These include Higher Doctorates like, (Doctor of):
- Civil Law (DCL)
- Divinity (DD)
- Literature/Letters (DLit/DLitt/LitD/LittD)
- Music (DMus/MusD)
- Science (DS/SD/DSc/ScD)
- Law (LLD)
Higher Doctorates are awarded after the review of a portfolio of published and peer-review research that has been completed over a number of years. This type of degree is awarded as a way to recognise and acknowledge esteemed researchers later in their career.
Another type of higher degree is that of an Honorary Degree. This qualification is awarded to celebrate an individual’s achievements within their field. Usually, it is granted by a university and doesn’t require a record of their academic or professional work like a higher doctorate does.
How do you choose the right PhD Level course for you?
As we have outlined, there are many different types of PhD. Choosing the right PhD course for you is extremely important. Not only are they expensive but they require a huge time and energy investment in studying and conducting research. So how do you decide which course to undertake?
Start by evaluating your goals
What is your goal as a result of this qualification? If you are looking for further career advancement and have been practicing in your field already for a few years, then a professional type doctorate is your best choice. However, if you are looking to contribute to your field of study with original and independent research or are pursuing a career in academia, then a standard PhD degree is for you. Perhaps you would prefer more taught sections of a degree to help develop your research skills and develop as an expert, then a professional type degree would be better.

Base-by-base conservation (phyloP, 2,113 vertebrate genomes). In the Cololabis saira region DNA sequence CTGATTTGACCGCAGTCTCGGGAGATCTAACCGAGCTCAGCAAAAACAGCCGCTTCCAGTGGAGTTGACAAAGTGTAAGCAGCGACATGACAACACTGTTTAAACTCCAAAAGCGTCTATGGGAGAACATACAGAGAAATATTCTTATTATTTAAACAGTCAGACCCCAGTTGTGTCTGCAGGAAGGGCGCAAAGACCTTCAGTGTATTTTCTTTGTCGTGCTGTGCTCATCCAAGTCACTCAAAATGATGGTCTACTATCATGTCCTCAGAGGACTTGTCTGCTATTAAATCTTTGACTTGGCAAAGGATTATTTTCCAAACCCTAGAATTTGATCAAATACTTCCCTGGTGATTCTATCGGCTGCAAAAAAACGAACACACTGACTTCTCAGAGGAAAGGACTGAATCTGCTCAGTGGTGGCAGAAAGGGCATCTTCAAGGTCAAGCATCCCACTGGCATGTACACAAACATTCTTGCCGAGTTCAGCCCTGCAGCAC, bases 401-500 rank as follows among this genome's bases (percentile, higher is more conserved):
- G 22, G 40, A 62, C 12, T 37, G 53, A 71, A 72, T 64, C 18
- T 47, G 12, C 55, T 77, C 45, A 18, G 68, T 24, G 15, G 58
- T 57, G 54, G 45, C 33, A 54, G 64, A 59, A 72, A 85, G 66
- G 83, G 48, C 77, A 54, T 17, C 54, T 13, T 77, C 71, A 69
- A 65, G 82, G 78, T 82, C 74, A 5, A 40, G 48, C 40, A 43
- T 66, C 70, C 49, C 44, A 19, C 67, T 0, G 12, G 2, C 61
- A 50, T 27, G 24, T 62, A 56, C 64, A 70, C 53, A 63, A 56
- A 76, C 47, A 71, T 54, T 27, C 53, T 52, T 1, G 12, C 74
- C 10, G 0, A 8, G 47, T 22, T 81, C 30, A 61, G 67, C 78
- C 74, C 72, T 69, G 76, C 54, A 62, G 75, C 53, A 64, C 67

Look at the subject area you are interested in
Is there a specific professional type degree in your field? If so, and your goal is professional development, then a professional type degree is your best choice. This degree not only allows you to conduct research and be taught skills, they often work with companies or in practical settings.
However, if there is no subject specific degree for your field, then a traditional PhD is best for you. This qualification gives you much more freedom of choice of what and where you study. PhD Centre have many PhD services to help you from the application and proposal to the full PhD thesis writing.
When do you want to study a PhD degree?
Are you wanting to study a PhD straight after a Masters degree? Often, a PhD might develop on from your Masters degree research. Therefore, a traditional PhD can be the best option if you are looking to pursue higher level study within a short time span from graduating at masters level. On the other hand, if you are already well established in your career, a professional type degree can help build on your experience and expertise and may not be suitable straight out of postgraduate study.
Final thoughts on the types of PhDs
We are sure there are more PhD degrees out there than you might have first thought. The variety and different types of PhD available provide you with many options and methods of gaining a doctorate in your chosen field. What degree is your best choice?